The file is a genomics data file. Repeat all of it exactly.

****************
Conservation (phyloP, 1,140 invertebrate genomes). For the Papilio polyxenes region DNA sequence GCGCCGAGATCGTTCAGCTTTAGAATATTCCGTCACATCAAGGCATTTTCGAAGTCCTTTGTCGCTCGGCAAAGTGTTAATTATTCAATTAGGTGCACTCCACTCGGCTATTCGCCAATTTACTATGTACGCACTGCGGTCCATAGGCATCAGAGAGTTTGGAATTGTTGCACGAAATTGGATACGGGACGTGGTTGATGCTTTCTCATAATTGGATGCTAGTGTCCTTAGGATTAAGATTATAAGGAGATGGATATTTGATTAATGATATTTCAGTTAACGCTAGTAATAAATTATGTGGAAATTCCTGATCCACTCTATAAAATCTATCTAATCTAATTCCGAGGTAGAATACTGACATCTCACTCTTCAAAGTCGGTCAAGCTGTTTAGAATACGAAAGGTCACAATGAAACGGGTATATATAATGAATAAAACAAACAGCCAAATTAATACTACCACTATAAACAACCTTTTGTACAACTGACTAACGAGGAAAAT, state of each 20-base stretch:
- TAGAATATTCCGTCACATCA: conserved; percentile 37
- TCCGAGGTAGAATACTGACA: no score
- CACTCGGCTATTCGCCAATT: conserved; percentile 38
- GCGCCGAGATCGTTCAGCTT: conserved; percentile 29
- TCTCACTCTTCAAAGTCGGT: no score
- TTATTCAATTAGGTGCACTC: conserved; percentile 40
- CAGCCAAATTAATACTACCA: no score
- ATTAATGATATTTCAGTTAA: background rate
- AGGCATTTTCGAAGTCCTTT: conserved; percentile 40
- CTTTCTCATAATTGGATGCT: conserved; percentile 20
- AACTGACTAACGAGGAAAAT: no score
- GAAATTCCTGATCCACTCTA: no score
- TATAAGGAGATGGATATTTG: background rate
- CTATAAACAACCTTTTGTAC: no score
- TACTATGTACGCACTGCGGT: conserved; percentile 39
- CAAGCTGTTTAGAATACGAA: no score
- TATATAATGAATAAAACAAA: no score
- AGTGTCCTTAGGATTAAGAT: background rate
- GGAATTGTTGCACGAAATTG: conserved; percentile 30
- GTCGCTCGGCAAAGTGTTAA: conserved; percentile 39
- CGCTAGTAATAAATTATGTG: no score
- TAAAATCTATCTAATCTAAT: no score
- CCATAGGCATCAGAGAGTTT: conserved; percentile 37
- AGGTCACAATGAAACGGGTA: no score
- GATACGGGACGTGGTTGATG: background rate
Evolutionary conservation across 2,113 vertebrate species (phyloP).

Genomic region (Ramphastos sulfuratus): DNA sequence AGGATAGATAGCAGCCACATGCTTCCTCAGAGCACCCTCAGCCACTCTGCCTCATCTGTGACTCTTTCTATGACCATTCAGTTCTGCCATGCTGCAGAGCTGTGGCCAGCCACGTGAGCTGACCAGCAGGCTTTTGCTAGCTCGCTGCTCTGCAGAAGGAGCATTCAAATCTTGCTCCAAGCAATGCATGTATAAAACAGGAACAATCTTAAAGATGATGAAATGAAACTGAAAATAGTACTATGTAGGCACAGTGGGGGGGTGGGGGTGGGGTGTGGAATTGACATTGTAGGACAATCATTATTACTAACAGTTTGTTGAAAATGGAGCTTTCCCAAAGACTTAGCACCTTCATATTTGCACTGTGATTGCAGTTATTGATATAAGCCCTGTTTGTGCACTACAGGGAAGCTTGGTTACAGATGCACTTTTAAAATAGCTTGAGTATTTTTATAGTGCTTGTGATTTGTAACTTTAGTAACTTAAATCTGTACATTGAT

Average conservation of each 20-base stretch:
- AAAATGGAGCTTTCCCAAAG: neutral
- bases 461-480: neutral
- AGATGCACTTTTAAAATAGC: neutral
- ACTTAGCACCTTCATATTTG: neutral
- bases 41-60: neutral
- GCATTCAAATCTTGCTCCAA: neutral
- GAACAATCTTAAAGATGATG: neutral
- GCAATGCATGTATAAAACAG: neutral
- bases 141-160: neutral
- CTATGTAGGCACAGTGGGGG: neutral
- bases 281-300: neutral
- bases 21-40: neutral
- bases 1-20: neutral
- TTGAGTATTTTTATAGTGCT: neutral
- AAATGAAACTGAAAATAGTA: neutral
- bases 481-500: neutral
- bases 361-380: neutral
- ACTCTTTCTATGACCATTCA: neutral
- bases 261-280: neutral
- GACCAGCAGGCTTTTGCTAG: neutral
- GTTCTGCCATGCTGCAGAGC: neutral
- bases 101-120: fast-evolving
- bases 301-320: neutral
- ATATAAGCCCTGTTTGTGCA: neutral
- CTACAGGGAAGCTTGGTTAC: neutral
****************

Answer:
Conservation (phyloP, 1,140 invertebrate genomes). For the Papilio polyxenes region DNA sequence GCGCCGAGATCGTTCAGCTTTAGAATATTCCGTCACATCAAGGCATTTTCGAAGTCCTTTGTCGCTCGGCAAAGTGTTAATTATTCAATTAGGTGCACTCCACTCGGCTATTCGCCAATTTACTATGTACGCACTGCGGTCCATAGGCATCAGAGAGTTTGGAATTGTTGCACGAAATTGGATACGGGACGTGGTTGATGCTTTCTCATAATTGGATGCTAGTGTCCTTAGGATTAAGATTATAAGGAGATGGATATTTGATTAATGATATTTCAGTTAACGCTAGTAATAAATTATGTGGAAATTCCTGATCCACTCTATAAAATCTATCTAATCTAATTCCGAGGTAGAATACTGACATCTCACTCTTCAAAGTCGGTCAAGCTGTTTAGAATACGAAAGGTCACAATGAAACGGGTATATATAATGAATAAAACAAACAGCCAAATTAATACTACCACTATAAACAACCTTTTGTACAACTGACTAACGAGGAAAAT, state of each 20-base stretch:
- TAGAATATTCCGTCACATCA: conserved; percentile 37
- TCCGAGGTAGAATACTGACA: no score
- CACTCGGCTATTCGCCAATT: conserved; percentile 38
- GCGCCGAGATCGTTCAGCTT: conserved; percentile 29
- TCTCACTCTTCAAAGTCGGT: no score
- TTATTCAATTAGGTGCACTC: conserved; percentile 40
- CAGCCAAATTAATACTACCA: no score
- ATTAATGATATTTCAGTTAA: background rate
- AGGCATTTTCGAAGTCCTTT: conserved; percentile 40
- CTTTCTCATAATTGGATGCT: conserved; percentile 20
- AACTGACTAACGAGGAAAAT: no score
- GAAATTCCTGATCCACTCTA: no score
- TATAAGGAGATGGATATTTG: background rate
- CTATAAACAACCTTTTGTAC: no score
- TACTATGTACGCACTGCGGT: conserved; percentile 39
- CAAGCTGTTTAGAATACGAA: no score
- TATATAATGAATAAAACAAA: no score
- AGTGTCCTTAGGATTAAGAT: background rate
- GGAATTGTTGCACGAAATTG: conserved; percentile 30
- GTCGCTCGGCAAAGTGTTAA: conserved; percentile 39
- CGCTAGTAATAAATTATGTG: no score
- TAAAATCTATCTAATCTAAT: no score
- CCATAGGCATCAGAGAGTTT: conserved; percentile 37
- AGGTCACAATGAAACGGGTA: no score
- GATACGGGACGTGGTTGATG: background rate
Evolutionary conservation across 2,113 vertebrate species (phyloP).

Genomic region (Ramphastos sulfuratus): DNA sequence AGGATAGATAGCAGCCACATGCTTCCTCAGAGCACCCTCAGCCACTCTGCCTCATCTGTGACTCTTTCTATGACCATTCAGTTCTGCCATGCTGCAGAGCTGTGGCCAGCCACGTGAGCTGACCAGCAGGCTTTTGCTAGCTCGCTGCTCTGCAGAAGGAGCATTCAAATCTTGCTCCAAGCAATGCATGTATAAAACAGGAACAATCTTAAAGATGATGAAATGAAACTGAAAATAGTACTATGTAGGCACAGTGGGGGGGTGGGGGTGGGGTGTGGAATTGACATTGTAGGACAATCATTATTACTAACAGTTTGTTGAAAATGGAGCTTTCCCAAAGACTTAGCACCTTCATATTTGCACTGTGATTGCAGTTATTGATATAAGCCCTGTTTGTGCACTACAGGGAAGCTTGGTTACAGATGCACTTTTAAAATAGCTTGAGTATTTTTATAGTGCTTGTGATTTGTAACTTTAGTAACTTAAATCTGTACATTGAT

Average conservation of each 20-base stretch:
- AAAATGGAGCTTTCCCAAAG: neutral
- bases 461-480: neutral
- AGATGCACTTTTAAAATAGC: neutral
- ACTTAGCACCTTCATATTTG: neutral
- bases 41-60: neutral
- GCATTCAAATCTTGCTCCAA: neutral
- GAACAATCTTAAAGATGATG: neutral
- GCAATGCATGTATAAAACAG: neutral
- bases 141-160: neutral
- CTATGTAGGCACAGTGGGGG: neutral
- bases 281-300: neutral
- bases 21-40: neutral
- bases 1-20: neutral
- TTGAGTATTTTTATAGTGCT: neutral
- AAATGAAACTGAAAATAGTA: neutral
- bases 481-500: neutral
- bases 361-380: neutral
- ACTCTTTCTATGACCATTCA: neutral
- bases 261-280: neutral
- GACCAGCAGGCTTTTGCTAG: neutral
- GTTCTGCCATGCTGCAGAGC: neutral
- bases 101-120: fast-evolving
- bases 301-320: neutral
- ATATAAGCCCTGTTTGTGCA: neutral
- CTACAGGGAAGCTTGGTTAC: neutral